Research & Facilities
Researchers in the UC Division of Endocrinology, Diabetes & Metabolism are recognized for excellence in the fields of endocrine autoimmunity, metabolic bone disease and diabetes.
Fellows in the division are trained in various aspects of molecular endocrinology, endocrine oncology, autoimmunity, clinical diabetes and obesity research and metabolic bone disease.
The major areas of interest are:
Cardiovascular Complications of Diabetes
The division is participating as a clinical site in the National Institutes of Health-funded multicenter Prevention of Cardiovascular Disease in Diabetes (PCDD/ACCORD) Trial.
Biologic and Clinical Role of Discordances in Hemoglobin A1c (HbA1c)
Although HbA1c is the gold standard for measurement of glycemic control in diabetes, it is common to see discrepancies between it and other measures of glycemic control. Studies are in progress to address the mechanism(s) underlying these discrepancies and their possible role in the development of complications of diabetes.
Regulation of Glucose Metabolism and Food Intake by Incretins
Regulatory peptides secreted from the GI tract have an important role in the stimulation of insulin secretion by ingested nutrients, as well as actions to induce satiety. Studies using GLP-1, one of the primary intestinal insulin secretagogues, are in progress examining the secretion, metabolism, and action of GLP-1 in healthy diabetic humans. Additional research is focused on the regulation of food intake by GI hormones.
This project is tied to a larger study of the mechanisms by which high-fat diets induce obesity. Experiments are conducted in rats on several well-controlled diets to determine the interaction of dietary composition and the secretion of and responsiveness to gut satiety peptides. In contrast to GLP-1 the stomach hormone ghrelin stimulates eating and inhibits insulin secretion. Research in the division is focused on the role of ghrelin in glucose regulation and pathologic states like diabetes and glucose intolerance.
Effects of Hyperglycemia on Mortality and Morbidity in Hospitalized Patients
Hyperglycemia is recognized as a risk factor in patients with critical illness. Studies to understand the underlying basis for this association are in progress using databases of hospitalized patients and direct study of metabolic function in patients after critical illness.
Regulation of Insulin Secretion and Glucose Control Following Bariatric Surgery
Bariatric surgery, like gastric bypass, is increasingly common and is the most effective means of weight loss for obese persons. Gastric bypass is also effective at reversing diabetes associated with obesity. Studies in the division seek to understand the mechanism by which endocrine and hormonal factors are changed by gastric bypass to benefit surgically treated patients. This research involves both preclinical investigation using rodent models and studies of humans before and after bariatric surgery.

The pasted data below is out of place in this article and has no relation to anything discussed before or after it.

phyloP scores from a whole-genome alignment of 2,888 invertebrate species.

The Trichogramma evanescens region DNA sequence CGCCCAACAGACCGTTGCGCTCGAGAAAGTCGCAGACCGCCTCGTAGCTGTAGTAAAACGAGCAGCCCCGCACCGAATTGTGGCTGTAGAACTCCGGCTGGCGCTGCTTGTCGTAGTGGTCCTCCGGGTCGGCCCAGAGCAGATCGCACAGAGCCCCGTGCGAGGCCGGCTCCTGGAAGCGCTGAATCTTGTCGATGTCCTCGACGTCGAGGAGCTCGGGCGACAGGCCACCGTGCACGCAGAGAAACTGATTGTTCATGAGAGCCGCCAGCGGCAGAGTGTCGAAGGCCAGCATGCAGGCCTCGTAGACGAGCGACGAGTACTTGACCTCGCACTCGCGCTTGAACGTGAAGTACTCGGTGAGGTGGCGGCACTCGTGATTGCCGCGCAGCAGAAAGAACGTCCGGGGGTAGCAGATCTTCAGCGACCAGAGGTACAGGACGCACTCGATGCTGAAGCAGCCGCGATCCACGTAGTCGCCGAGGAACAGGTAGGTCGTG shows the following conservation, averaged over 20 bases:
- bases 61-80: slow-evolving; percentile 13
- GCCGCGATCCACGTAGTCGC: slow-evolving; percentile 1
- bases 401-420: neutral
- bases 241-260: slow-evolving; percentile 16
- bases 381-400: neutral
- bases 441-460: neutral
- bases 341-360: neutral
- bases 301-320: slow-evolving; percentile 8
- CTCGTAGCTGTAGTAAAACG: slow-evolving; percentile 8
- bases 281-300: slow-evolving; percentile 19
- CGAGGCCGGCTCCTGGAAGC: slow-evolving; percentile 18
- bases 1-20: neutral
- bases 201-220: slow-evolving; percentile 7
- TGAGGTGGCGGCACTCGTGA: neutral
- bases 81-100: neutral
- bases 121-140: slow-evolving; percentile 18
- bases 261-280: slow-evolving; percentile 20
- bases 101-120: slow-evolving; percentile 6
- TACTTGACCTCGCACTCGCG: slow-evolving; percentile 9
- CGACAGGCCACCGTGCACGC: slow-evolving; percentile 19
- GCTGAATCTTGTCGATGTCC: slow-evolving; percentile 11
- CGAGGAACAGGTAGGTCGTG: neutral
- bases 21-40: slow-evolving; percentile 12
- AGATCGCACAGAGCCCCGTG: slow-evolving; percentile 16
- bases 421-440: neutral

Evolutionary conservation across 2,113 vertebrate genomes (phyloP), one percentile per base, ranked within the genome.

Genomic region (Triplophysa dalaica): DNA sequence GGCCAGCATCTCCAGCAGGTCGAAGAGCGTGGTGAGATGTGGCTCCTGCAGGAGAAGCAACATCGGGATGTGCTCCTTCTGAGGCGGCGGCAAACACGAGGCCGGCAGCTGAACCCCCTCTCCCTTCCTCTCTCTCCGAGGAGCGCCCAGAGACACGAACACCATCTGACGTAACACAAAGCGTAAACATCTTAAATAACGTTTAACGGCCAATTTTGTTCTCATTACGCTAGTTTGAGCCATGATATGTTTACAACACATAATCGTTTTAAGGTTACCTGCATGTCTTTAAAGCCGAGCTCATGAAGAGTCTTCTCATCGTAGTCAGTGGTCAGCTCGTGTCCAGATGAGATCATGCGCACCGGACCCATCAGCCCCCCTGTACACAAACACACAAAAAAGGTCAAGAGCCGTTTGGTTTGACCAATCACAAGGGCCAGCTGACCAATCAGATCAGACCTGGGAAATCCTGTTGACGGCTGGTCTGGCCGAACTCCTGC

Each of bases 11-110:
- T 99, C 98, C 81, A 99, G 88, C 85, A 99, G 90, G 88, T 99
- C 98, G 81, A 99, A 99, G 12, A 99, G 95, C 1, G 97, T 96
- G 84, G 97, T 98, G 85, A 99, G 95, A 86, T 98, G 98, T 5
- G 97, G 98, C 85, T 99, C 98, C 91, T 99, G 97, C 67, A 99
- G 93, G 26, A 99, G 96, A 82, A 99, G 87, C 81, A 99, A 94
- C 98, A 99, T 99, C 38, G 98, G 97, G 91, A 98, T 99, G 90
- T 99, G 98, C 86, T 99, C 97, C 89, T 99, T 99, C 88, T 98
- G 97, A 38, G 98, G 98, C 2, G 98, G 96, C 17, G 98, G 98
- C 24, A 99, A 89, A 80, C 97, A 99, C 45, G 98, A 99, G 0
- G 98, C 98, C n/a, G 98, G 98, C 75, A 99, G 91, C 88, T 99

Physiology and Clinical Utility of Islet Auto-Transplantation
Pancreatectomy is frequently necessary and effective in treating patients with pancreatic diseases but causes severe diabetes. Removal of islets from the surgical specimen and return to patients in the form of autologous transplants is feasible. This procedure has been performed on 70 patients at the University of Cincinnati in the past six years. Studies are ongoing to understand the physiology of islet function after auto-transplantation and to track the outcomes of these patients.
Regulation of Food Intake and Body Weight
The biology of body weight regulation and obesity is a highly developed area of great clinical importance. Ongoing research at the Cincinnati Diabetes and Obesity Center is focused on understanding the fundamental neural connections and cellular signaling pathways involved in the control of energy balance. Emphasis is on the role of circulating hormones and regulatory factors and their interaction with the CNS.
Regulation of Metabolism by the Central Nervous System (CNS)
Over the last decade it has become apparent that the brain does not just consume nutrients, but plays a role in their regulation. Research at the Cincinnati Diabetes and Obesity Center has uncovered a broad range of metabolic steps controlled by brain centers including glucose production by the liver, cholesterol and lipid metabolism and the function of fat cells. These findings have been central to shaping a new conception of metabolic control that is based on coordination by higher centers in the CNS.
The UC Division of Endocrinology, Diabetes & Metabolism occupies space in the Vontz Center for Molecular Studies, and the Metabolic Diseases Institute on the Reading campus.
This includes laboratory facilities equipped to perform state-of-the art experiments in molecular and cellular biology, as well as facilities for the development of transgenic mouse models, tissue culture, data analysis and high performance liquid chromatography.
Maintenance facilities and operating rooms for large and small animals are supervised by the UC Department of Laboratory Animal Medicine.
Facilities for clinical research are available at the NIH-funded Center for Clinical and Translational Science and Training centers located at Cincinnati Children's Hospital Medical Center and Cincinnati Department of Veterans Affairs Medical Center.